‘A Supernatural War’ by Professor Owen Davies, new book released!

Oxford University Press is excited to share with you their new release, A Supernatural War by Owen Davies. It was a commonly expressed view during the First World War that the conflict had seen a major revival of ‘superstitious’ beliefs and practices. Owen Davies explores the broader issues regarding early twentieth-century society in the West, the psychology of the supernatural during wartime, and the extent to which the war cast a spotlight on the widespread continuation of popular belief in magic. A Supernatural War reveals the surprising stories of extraordinary people in a world caught up with the promise of occult powers. A comprehensive study of the major revival of supernatural beliefs, superstition, and spiritualism during the First World War and its aftermath. A look at what the beliefs, practices, and contemporary opinions on magic can tell us about broader issues in early twentieth-century society, the experience of war, and the psychology of belief. Relates how the prophecies of Nostradamus were used as propaganda by both sides, a diverse range of talismans and charms were carried by soldiers, and the myriad tales of battlefield ghosts came to be. Includes previously unpublished accounts from soldiers and fortune-tellers on their faith and practices, for a remarkable insight into the nature of popular belief. For more information, find out more...

The Woman of Westmoor takes centre stage at Kingsbury Episcopi WW1 Centenary Commemorative Event

After 3 years of extensive researches, a Heritage Lottery Grant and the support of the Parish Community, Kingsbury Time Travellers held their Centenary Commemorative Event in the New Community Centre on the last Sunday of September. Many of the men who left the Parish in 1914 for the War had been involved in the withy business, as did their parents. The main area of growing was Westmoor. Today only a small area is maintained and used in community withy workshops, workshops with the local primary school and for the annual May Festival. At the Commemorative event were willow crosses and hurdles made by primary school pupils. A central, and focal point was – The Woman Of Westmoor. Created by Maurice Fawcett from the Parish, the sculpture was interlaced with sunflowers grown in the Parish, hung with Memory Cards,  and with copies of this poem by Elanor Farjeon written in the Spring of 1917. The poem was also inscribed onto brass plates which along with a relief model of the Parish has gone into our 6 public-access buildings. The poem – with its reference to apples (Kingsbury Episcopi is a major national producer of cider apples) –The Woman of Westmoor, created from willow, was a representation of all the women of the Parish during WW1. The willow tradition is part of the cultural and historical traditions of the Parish. Facebook – Kingsbury Episcopi Parish Archiving Group The Everyday Lives in War Centre was delighted to share in the event through the presence of 8 standalone banners from their collaborative Basketry Then & Now...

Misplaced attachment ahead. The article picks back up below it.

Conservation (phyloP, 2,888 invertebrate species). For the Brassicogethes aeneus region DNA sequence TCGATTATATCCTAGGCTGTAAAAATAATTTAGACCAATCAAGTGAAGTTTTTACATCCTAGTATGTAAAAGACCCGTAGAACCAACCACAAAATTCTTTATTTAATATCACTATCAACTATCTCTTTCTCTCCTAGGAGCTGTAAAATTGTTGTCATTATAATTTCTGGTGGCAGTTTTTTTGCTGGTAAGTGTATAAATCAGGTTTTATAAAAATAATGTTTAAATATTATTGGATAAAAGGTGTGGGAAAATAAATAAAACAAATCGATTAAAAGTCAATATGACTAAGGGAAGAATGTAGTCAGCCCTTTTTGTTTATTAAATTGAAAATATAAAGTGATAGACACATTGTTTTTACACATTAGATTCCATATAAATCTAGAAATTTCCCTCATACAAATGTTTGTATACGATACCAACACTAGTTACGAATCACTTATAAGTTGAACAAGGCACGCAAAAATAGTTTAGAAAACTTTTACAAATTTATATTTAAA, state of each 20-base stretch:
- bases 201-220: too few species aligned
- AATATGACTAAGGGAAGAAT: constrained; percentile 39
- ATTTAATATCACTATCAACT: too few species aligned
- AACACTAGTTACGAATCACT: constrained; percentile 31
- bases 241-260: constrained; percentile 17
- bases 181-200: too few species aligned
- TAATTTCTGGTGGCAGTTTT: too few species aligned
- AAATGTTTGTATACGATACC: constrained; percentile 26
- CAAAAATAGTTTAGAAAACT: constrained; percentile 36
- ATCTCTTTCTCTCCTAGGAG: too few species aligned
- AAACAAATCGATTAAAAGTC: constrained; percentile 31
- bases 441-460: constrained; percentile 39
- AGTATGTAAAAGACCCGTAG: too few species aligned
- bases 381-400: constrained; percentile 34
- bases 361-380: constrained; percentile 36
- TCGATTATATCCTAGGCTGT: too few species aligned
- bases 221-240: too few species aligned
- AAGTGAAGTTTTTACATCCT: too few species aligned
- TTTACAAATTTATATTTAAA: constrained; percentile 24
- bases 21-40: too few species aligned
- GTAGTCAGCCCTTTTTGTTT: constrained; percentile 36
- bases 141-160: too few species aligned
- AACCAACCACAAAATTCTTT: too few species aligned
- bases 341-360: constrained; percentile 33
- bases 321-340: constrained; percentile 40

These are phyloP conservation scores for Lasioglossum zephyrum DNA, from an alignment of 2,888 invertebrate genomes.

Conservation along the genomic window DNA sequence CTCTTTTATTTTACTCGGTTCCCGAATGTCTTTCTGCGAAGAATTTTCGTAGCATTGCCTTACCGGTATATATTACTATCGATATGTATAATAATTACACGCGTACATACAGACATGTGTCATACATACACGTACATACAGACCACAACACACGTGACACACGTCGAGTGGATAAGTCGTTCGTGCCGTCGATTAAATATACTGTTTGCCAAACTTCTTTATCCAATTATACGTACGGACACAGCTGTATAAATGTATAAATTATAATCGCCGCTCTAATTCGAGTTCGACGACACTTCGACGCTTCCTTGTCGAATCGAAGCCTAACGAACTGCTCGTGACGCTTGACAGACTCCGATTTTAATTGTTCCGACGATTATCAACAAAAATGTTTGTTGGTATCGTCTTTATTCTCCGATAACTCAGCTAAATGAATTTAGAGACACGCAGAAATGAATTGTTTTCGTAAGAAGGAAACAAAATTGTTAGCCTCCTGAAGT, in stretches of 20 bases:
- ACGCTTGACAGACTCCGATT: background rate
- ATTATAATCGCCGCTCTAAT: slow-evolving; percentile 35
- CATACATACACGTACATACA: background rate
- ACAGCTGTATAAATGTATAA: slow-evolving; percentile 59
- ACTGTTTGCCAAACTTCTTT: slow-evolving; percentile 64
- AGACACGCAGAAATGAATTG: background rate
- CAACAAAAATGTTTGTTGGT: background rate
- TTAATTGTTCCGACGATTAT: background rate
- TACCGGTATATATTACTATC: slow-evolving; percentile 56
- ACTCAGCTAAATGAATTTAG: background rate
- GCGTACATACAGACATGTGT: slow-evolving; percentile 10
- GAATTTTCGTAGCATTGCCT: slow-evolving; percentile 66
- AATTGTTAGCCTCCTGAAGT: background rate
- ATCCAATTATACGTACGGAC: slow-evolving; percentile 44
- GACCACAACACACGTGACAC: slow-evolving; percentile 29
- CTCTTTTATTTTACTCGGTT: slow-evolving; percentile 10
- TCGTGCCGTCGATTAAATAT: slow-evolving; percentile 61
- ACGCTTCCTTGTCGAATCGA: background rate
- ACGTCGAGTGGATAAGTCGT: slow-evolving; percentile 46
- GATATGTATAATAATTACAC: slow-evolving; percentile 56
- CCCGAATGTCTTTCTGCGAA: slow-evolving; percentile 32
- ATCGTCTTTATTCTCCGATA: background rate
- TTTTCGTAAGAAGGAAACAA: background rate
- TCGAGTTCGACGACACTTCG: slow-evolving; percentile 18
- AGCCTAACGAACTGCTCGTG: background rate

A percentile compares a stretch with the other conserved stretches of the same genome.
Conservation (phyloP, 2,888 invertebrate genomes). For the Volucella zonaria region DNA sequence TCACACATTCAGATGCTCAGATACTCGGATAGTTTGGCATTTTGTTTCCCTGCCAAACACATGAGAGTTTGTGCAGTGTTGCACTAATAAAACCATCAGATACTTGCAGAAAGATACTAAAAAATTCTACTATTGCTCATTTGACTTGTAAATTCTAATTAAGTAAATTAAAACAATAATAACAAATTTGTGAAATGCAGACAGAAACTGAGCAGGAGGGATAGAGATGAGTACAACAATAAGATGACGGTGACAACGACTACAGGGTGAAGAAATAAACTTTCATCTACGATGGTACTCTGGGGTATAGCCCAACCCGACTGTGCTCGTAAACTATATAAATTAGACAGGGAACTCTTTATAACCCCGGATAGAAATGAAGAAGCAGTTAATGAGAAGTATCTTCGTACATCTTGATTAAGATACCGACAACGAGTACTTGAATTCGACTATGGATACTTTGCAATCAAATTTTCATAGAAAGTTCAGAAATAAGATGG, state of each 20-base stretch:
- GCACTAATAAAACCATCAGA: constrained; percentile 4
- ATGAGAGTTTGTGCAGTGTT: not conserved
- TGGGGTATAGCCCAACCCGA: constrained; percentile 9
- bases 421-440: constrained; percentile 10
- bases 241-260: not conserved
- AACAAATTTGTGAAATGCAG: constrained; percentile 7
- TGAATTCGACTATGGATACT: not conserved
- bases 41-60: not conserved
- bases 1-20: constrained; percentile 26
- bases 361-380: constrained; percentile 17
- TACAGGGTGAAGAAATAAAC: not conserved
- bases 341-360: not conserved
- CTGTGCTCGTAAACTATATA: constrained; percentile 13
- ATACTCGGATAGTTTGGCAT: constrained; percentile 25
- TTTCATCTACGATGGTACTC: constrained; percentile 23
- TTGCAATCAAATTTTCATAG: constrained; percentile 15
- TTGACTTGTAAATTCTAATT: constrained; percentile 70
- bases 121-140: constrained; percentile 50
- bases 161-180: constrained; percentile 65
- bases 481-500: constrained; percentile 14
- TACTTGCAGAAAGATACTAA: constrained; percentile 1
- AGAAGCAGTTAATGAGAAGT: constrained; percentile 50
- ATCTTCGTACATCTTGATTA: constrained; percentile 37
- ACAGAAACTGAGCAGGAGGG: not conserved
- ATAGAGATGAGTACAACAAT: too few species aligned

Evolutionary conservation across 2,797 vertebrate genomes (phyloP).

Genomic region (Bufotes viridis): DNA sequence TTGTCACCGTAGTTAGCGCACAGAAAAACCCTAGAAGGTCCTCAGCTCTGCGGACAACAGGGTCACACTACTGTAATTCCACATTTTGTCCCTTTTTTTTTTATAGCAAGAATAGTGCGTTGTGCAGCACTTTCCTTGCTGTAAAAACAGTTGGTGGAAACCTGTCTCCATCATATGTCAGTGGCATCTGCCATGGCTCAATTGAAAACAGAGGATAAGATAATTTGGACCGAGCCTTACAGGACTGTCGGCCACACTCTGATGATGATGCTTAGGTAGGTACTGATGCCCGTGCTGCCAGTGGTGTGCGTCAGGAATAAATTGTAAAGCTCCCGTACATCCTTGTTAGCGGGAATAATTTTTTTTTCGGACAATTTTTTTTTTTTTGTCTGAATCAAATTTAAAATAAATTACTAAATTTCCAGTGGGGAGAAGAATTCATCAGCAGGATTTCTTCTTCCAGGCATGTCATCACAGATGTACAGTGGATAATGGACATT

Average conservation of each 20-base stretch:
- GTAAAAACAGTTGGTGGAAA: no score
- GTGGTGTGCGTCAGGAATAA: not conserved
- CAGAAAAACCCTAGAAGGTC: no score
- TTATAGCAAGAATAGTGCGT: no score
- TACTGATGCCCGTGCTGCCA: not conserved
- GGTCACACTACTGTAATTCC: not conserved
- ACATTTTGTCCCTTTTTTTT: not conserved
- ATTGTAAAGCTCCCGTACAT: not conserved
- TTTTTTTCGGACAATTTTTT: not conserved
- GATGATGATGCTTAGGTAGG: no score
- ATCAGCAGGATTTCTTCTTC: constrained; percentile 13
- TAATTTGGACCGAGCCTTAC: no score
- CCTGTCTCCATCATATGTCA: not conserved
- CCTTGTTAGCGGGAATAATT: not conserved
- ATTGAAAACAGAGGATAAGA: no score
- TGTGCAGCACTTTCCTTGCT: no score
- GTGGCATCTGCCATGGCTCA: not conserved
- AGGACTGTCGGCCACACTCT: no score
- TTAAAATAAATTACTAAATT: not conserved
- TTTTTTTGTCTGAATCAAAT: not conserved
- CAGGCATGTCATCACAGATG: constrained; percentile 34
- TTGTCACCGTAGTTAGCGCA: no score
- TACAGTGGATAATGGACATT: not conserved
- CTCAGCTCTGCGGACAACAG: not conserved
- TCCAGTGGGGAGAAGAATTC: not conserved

Funding Success for Project on Ex-Service Students

One of the projects supported via an World War One Engagement Centre grant has secured funding for follow-up research! Back in 2018, a team of academic researchers (Daniel Laqua, Georgina Brewis, Sarah Hellawell) worked with community partners (National Union of Students, Workers’ Educational Association) to shed light on students who had undertaken wartime service, placing particular emphasis on their involvement in university life and their efforts for international cooperation. Their project ‘British ex-service students and the rebuilding of Europe, 1919–1926’ resulted in a series of public events, blog posts, newsletter content as well as a 16-page pamphlets. Moreover, archival research in Edinburgh, Durham, Newcastle and London helped the team to identify a number of fresh research angles, which will now be pursued thanks to a 2020 Anniversary Grant from the Society for Educational Studies (SES). The new project – involving the same group of researchers – is entitled ‘University access and student life in the aftermath of the Great War: local, national and transnational dimensions of the Scheme for the Higher Education of Ex-Service Students (1918)’. Laqua, Brewis and Hellawell will investigate a transformative moment in the history of British higher education, focusing on funding provisions for ex-service students. As with its forerunner, work with community partners will generate a series of public engagement...

Funder Films Cic Wye Chilham Chartham: Scene From The Train 1914-18

This summer, local communities in Wye, Chilham and Chartham turned detective to unearth the stories of our villages’ fallen soldiers and discover what happened to those who stayed. The result was a mobile exhibition which was taken into Wye School, Wye Heritage Centre and Wye station, with a film of the project currently underway. For more information, take a look at the Wye Exhibition –...